The Sharo isn’t compulsory or recognized in certain tribes while the Koowgal is the most important part of the union. The Koowgal is the handing over of a herd of cattle as dowry prior to the maiden moving in as a wife.
The traditional Islamic wedding ceremony might vary according to subgroup but have Islamic laws as a core element. Polygamy is allowed in Islamic settings so long as the man can provide adequately for the wives upkeep, majority of Fulani marriages are arranged marriages. But they also have the freedom to choose their partners especially in special occasions like the young maidens dance.
Modern Muslim weddings after the dowry has been paid and the traditional Islamic ceremony concluded in a mosque or hall they might opt for a reception if they so wish.
Wedding Attire in Edo
Edo State of the South South Nigeria has from time immemorial been a home to many ethnic groups, including Bini, Akoko-Edo and Esan. The Edo wedding attire is largely known to be one decorated with lots of beads. The Edo wedding attire worn by brides during their traditional wedding ceremony is so rich and regal. They look like true African queens in their beaded coral attires. The brides have their hair made into a unique hairstyle known as Eto-Okuku. Coral beads are then sewn into the hair or extensions in to the form of a crown, called Okuku. Many brides buy wigs ready-made with the hair and crown.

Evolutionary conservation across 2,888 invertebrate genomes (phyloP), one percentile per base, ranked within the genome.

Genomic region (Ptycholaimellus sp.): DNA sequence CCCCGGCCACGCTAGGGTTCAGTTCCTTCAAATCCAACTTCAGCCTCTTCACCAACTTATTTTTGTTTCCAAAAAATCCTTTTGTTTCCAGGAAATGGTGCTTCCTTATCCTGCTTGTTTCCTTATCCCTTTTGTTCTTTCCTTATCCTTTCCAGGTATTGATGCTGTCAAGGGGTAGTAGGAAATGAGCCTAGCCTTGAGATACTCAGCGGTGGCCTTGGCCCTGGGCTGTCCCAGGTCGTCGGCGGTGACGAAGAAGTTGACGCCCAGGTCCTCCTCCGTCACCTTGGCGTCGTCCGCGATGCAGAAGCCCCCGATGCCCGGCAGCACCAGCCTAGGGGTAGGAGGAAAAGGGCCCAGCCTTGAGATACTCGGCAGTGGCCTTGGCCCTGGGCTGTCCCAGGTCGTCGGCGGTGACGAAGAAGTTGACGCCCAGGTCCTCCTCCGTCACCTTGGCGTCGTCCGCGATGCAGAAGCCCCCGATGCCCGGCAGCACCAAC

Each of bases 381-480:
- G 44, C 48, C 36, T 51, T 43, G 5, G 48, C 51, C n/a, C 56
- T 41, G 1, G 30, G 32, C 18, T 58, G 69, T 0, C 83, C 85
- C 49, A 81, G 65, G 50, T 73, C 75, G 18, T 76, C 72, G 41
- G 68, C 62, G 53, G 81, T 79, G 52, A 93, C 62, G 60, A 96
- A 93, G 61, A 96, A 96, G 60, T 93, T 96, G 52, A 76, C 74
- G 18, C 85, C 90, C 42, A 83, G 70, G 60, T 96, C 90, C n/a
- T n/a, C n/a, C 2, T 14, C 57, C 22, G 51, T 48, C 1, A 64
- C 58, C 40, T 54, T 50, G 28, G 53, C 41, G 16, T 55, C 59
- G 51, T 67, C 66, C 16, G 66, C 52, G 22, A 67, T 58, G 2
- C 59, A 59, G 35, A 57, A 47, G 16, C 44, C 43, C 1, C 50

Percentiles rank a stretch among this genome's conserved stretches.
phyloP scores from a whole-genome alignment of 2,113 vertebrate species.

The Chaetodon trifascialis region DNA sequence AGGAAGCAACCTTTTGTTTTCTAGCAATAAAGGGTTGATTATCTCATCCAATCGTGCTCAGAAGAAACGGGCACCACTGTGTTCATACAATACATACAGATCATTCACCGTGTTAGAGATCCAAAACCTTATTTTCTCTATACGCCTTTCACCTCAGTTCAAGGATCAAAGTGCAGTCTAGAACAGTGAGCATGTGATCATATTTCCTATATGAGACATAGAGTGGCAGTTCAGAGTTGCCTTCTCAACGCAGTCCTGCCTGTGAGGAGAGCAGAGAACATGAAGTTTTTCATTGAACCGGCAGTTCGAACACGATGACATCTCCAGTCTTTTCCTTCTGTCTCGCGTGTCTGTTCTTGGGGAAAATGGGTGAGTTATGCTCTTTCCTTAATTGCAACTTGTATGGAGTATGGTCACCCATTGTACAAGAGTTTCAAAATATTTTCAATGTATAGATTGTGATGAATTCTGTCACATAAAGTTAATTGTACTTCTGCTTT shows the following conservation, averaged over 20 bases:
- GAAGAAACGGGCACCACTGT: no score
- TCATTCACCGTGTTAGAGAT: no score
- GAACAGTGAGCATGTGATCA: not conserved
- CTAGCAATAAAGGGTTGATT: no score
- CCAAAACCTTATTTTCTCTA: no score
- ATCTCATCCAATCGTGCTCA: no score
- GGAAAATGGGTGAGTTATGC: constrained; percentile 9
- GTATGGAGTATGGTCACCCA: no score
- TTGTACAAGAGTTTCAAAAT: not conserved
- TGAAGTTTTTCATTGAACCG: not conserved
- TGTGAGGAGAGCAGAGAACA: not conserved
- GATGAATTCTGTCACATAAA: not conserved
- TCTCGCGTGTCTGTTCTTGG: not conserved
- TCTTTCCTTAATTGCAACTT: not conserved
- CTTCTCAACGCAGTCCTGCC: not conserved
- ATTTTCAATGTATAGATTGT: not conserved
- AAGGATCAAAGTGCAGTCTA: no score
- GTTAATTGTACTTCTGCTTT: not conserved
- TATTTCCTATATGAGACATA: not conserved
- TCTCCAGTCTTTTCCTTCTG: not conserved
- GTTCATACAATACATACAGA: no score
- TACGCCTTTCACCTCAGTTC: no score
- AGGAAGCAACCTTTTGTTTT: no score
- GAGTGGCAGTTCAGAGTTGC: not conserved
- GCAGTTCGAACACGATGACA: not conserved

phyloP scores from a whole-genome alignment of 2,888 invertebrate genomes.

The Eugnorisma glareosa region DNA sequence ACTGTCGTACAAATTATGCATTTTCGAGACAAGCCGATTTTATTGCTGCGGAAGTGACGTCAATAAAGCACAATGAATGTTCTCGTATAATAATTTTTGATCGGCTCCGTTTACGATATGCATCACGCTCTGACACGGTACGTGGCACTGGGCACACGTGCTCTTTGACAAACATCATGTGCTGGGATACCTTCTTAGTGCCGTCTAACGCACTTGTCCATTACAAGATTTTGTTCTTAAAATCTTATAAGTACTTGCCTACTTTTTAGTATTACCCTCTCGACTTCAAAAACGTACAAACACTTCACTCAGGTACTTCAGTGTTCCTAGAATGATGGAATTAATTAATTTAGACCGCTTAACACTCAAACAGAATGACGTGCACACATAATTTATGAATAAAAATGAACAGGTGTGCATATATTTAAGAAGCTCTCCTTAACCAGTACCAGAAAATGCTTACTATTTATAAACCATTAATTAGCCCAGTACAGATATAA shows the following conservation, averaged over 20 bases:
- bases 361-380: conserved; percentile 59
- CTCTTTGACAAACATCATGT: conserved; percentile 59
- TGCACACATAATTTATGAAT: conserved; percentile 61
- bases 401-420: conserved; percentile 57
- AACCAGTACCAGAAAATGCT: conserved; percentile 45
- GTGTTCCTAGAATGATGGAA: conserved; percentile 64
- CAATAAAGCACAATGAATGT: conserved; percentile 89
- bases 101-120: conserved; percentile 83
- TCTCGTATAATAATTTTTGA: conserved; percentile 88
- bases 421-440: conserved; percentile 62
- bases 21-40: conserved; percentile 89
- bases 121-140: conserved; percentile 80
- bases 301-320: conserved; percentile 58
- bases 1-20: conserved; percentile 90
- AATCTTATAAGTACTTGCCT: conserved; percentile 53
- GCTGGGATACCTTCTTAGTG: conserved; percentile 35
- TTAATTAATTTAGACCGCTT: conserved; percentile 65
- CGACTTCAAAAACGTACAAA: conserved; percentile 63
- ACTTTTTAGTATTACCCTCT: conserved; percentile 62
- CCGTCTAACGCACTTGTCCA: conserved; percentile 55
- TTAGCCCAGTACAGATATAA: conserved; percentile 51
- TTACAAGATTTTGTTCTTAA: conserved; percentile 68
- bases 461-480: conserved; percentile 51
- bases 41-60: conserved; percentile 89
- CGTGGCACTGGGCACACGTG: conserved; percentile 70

They also tie beautiful wrappers made from a variety of fabrics including velvet, lace and George. Over the wrapper tied at their waist, some Edo brides wear the Ewu-ivie, a beaded cape or blouse. They also put on their necks with coral beads known as Ivie-uru and wear the Ivie-obo on their hands. To complete the regal traditional Edo wedding look, brides wear beaded earring. The man had a loin cloth for ordinary wear and three pieces sewn together known as igbu or male coverlet. This would give a total of four pieces on the minimum of loin cloth needed by every male.